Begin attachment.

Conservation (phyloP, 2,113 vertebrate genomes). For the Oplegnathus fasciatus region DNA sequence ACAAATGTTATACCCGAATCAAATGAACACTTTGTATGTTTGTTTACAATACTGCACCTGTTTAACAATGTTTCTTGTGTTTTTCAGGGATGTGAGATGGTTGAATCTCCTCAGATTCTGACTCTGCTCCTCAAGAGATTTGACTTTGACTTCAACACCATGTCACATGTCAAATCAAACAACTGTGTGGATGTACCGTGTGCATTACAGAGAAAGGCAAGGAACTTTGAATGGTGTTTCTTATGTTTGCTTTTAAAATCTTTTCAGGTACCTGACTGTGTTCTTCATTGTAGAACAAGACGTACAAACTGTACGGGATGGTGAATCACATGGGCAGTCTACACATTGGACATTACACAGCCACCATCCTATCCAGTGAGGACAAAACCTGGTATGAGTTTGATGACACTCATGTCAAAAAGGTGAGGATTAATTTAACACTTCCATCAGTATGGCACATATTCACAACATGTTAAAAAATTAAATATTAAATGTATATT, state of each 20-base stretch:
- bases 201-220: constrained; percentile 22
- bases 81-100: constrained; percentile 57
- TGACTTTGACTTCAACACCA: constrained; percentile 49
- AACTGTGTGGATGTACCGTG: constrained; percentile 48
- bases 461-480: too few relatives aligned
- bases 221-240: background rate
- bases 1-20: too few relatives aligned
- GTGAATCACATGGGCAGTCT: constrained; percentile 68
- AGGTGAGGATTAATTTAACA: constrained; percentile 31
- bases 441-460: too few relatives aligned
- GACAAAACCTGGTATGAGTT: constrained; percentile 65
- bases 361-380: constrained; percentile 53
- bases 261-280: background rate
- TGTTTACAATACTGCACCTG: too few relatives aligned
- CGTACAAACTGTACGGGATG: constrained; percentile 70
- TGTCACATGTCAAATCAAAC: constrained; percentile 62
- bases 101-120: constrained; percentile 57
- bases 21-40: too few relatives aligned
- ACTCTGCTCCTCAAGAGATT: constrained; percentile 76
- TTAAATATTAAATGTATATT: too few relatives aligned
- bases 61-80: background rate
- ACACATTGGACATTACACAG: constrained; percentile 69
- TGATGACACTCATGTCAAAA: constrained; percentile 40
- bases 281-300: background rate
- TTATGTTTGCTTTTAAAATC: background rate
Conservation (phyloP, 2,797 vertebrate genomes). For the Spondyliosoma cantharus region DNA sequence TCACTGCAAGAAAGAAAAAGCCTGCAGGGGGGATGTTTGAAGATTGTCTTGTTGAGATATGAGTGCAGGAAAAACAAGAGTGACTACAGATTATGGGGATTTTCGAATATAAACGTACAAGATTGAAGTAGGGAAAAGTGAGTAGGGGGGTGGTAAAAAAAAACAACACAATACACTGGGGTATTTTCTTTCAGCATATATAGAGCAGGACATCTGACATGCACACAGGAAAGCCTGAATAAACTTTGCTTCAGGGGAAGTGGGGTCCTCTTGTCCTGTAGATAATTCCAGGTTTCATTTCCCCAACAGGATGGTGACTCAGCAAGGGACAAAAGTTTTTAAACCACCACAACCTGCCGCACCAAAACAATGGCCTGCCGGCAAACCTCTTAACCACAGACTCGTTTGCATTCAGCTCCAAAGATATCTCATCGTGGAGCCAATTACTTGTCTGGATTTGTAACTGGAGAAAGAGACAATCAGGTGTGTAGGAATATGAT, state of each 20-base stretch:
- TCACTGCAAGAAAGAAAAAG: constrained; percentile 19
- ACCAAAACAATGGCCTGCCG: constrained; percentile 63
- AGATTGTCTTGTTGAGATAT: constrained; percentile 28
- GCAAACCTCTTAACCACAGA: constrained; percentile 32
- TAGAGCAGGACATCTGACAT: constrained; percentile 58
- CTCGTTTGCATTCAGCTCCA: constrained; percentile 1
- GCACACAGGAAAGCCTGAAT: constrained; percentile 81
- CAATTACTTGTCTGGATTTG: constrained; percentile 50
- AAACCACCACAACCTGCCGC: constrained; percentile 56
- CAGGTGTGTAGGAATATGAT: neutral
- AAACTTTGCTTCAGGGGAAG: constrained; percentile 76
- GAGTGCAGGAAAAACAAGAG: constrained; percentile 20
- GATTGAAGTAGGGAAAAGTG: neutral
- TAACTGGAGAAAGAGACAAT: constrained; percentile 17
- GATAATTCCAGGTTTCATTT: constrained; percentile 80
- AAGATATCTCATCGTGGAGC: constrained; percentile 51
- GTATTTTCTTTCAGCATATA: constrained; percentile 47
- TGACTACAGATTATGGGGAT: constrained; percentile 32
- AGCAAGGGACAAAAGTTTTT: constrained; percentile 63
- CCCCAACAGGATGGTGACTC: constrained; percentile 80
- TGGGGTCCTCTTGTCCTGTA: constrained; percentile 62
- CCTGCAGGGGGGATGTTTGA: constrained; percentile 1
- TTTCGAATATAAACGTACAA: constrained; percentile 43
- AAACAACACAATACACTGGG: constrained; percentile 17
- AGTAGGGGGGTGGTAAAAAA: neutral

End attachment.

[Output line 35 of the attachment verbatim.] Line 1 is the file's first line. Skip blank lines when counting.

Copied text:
- CAATTACTTGTCTGGATTTG: constrained; percentile 50